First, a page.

Quantitative Reasoning at Yale

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Quantitative Reasoning at Yale. Yale University. 11 Graduate and Professional Schools. Yale College. 5300 Undergraduates from all 50 states and >70 countries Middle 50% SAT scores 690-790 40% of students receiving need-based financial aid. - PowerPoint PPT Presentation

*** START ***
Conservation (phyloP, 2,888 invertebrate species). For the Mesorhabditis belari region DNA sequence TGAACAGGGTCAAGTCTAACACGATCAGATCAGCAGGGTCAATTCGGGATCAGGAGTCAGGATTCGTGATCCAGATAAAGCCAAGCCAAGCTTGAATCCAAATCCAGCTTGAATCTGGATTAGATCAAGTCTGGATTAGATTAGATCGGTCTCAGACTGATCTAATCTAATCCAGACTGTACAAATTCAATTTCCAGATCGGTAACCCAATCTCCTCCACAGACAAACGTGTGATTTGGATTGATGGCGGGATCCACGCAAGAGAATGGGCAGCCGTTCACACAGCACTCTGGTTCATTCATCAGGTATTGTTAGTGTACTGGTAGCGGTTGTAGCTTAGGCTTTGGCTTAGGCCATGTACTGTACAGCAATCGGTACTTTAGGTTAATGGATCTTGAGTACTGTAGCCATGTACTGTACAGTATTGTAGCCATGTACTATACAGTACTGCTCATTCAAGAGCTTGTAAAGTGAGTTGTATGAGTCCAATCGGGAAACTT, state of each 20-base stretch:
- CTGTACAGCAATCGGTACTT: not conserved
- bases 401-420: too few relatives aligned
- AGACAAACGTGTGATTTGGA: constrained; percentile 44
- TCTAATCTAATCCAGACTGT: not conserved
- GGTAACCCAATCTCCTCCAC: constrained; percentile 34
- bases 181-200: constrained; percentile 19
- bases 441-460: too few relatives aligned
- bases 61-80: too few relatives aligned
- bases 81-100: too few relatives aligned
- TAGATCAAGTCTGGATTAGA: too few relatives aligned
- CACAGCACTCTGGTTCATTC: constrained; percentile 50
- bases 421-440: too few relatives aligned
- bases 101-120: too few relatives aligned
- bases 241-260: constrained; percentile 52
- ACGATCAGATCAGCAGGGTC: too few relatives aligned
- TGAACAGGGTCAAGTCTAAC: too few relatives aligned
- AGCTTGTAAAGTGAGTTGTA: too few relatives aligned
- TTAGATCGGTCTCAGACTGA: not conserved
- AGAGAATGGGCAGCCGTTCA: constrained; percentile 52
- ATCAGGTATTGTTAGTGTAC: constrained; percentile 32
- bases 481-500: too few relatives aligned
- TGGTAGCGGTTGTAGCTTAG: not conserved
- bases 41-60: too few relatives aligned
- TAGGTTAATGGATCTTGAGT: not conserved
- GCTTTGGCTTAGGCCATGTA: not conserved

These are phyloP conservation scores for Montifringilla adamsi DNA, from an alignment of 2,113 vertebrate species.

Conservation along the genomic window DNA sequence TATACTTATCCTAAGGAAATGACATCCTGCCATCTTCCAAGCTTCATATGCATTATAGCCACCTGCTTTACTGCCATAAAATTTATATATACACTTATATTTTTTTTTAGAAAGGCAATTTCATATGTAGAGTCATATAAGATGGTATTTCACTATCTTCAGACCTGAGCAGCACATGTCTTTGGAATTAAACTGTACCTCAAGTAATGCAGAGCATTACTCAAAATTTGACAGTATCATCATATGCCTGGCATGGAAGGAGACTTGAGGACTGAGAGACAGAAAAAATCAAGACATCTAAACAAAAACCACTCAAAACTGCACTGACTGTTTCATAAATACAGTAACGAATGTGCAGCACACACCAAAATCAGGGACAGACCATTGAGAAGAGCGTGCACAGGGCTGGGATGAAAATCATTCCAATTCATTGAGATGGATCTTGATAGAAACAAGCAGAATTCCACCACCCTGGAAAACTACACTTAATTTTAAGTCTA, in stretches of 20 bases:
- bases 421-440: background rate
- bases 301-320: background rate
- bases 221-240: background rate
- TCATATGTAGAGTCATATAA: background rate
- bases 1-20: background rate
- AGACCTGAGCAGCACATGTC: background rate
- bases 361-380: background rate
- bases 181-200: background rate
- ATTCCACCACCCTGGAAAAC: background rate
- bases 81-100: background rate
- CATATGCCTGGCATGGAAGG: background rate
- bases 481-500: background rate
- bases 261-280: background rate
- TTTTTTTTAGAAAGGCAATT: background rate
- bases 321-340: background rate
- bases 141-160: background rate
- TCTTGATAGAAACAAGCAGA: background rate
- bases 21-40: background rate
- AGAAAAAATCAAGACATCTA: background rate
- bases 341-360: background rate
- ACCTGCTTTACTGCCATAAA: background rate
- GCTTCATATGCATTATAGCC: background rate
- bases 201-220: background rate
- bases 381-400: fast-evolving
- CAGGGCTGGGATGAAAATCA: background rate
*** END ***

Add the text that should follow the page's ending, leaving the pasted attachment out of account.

<ul><li><p>Quantitative Reasoning at Yale</p></li><li><p>Yale CollegeYale University11 Graduate and Professional Schools5300 Undergraduates from all 50 states and &gt;70 countriesMiddle 50% SAT scores 690-79040% of students receiving need-based financial aid</p></li><li><p>Yale College Distribution Requirements(late 1970s through class of 2008)</p><p>Three courses in each of four distributional groups</p><p>Group I languages and literature</p><p>Group II other humanities</p><p>Group III social sciences</p><p>Group IV math, science, engineering(at least two courses mustbe in natural sciences)</p></li><li><p> Committee on Yale College Education Richard Brodhead, Chair formed in Fall, 2001 report published April, 2003</p><p> 42 faculty, students and recent alumni</p><p> Recommendations included enhancement of education in sciences and institution of new distribution requirements, including a quantitative reasoning requirement.</p></li><li><p>New Distribution RequirementsClass of 2009 and beyond</p><p>Skills Requirement2 courses in writing2 courses in quantitative reasoning1-3 courses in foreign language</p><p>Area Requirement2 courses in humanities2 courses in social sciences2 courses in natural sciences</p></li><li><p>Faculty QR Council</p><p>Paul Hudak, Computer Science, ChairJoseph Chang, StatisticsMichael Frame, MathematicsDonald Green, Political ScienceRoger Howe, MathematicsRoman Kuc, Electrical EngineeringBenjamin Polak, EconomicsWilliam Segraves, Yale CollegeR. Shankar, PhysicsSteven Stearns, Ecology and Evolutionary BiologyTeresa Treat, PsychologyKurt Zilm, ChemistrySteven Zucker, Computer Science</p></li><li><p>Key Questions</p><p>What is QR?</p><p>What courses should count as QR courses?</p><p>Core vs. Applied QR</p></li><li><p>Key Questions</p><p>What is QR?</p><p>What courses should count as QR courses?Math (and applications)Stats (and applications)Comp Sci?Philosophy?</p></li><li><p>A course may be used to satisfy the quantitative reasoning requirement if it meets the following criteria:</p><p>A primary aim of the course is to develop quantitative reasoning or its application. Quantitative reasoning includes mathematics, statistics, algorithms, and formal symbolic logic. Calculation, quantification, and measurement can supplement but cannot replace quantitative reasoning and problem solving.</p><p>A substantial proportion (generally a majority) of course exercises, such as problem sets, should be designed to develop and strengthen quantitative reasoning skills through regular practice. Examinations or assigned projects should similarly be primarily quantitative in nature and should require students to demonstrate their quantitative reasoning skills.</p></li><li><p>QR Courses without Prerequisites (32)</p><p>Various courses for majors and non-majors in calculus, statistics, comp sci, engineering and physical sciences, and others including:</p><p>Applied Math The Pleasures of CountingArchitecture Introduction to StructuresComp Sci - Visualization: Data, Pixels and Ideas Great Ideas in Computer ScienceEconomics - Introductory Microeconomics (3 versions)Environmental Studies/G&amp;G Atmosphere, Ocean and Environmental ChangeMath - Fractal Geometry (plus freshman seminar)Music Math, Music and MindOperations Research Introduction to Management Science: Probabilistic Models Philosophy First Order Logic Psychology Statistics</p></li><li><p>Council Review - Implications</p><p> Political Departmental Interests Individual Faculty Concerns</p><p> Logistical Review of new and existing courses Tracking of distributional designations</p></li><li><p>Variations on QR Requirements</p><p> Place-out permittedStudents place out on the basis of test scores or take test to place out of requirement What to provide for students who dont place out</p><p> All students required to take QR coursesHow to meet needs of diverse student populationHow to place students</p></li><li><p>Assessment of QR Preparation</p><p> Placement QuestionnaireLength - needs to be shortBreadth- test full range of QR areas Is it more valuable than SAT?</p><p> Iatrogenic effects</p></li><li><p>Placement and Advising</p><p>Individual AdvisingWeb-based tools</p></li><li><p>Outcomes Assessment</p><p> Enrollment in QR Courses</p><p> Evaluation of Individual Courses</p><p> Skills assessment What skills should we expect to see change?Omnibus QR exit assessment?</p><p> Attitudes assessment</p></li><li><p> Tutoring Support</p><p> STARS Program</p><p>Residential College Tutors (grad students, walk-in)</p><p>Science and QR Tutors (assigned, mostly undergrad)</p><p>Course-Based Peer Tutors</p></li><li><p>Support for Teaching</p><p>Training for Teaching Fellows and Faculty</p><p>Assistance with Course Developmentand Implementation of New Teaching Methods</p></li><li><p>Challenges in QR Education</p><p>Anxiety</p><p>Negative Experiences</p><p>Stereotype Threat</p></li><li><p>*Schmader, T., &amp; Johns, M. (2003). Converging evidence that stereotype threat reduces working memory capacity. Journal of Personality and Social Psychology, 85, 440-452..</p></li><li><p>Communicate the message that you think everyone has the potential to succeed in quantitative courses </p><p>Communicate that all individuals are welcomed, supported, and valued whatever their background and experiences</p><p>Remind students of malleability of quantitative skill</p><p>Facilitate specific, external, unstable attributions for quantitative difficulties</p><p>Minimize activation of stereotypes and presence of stereotypic expectations</p></li><li><p>Faculty Buy-In Support for career Logistical support Pedagogical support Valuing teaching</p></li></ul>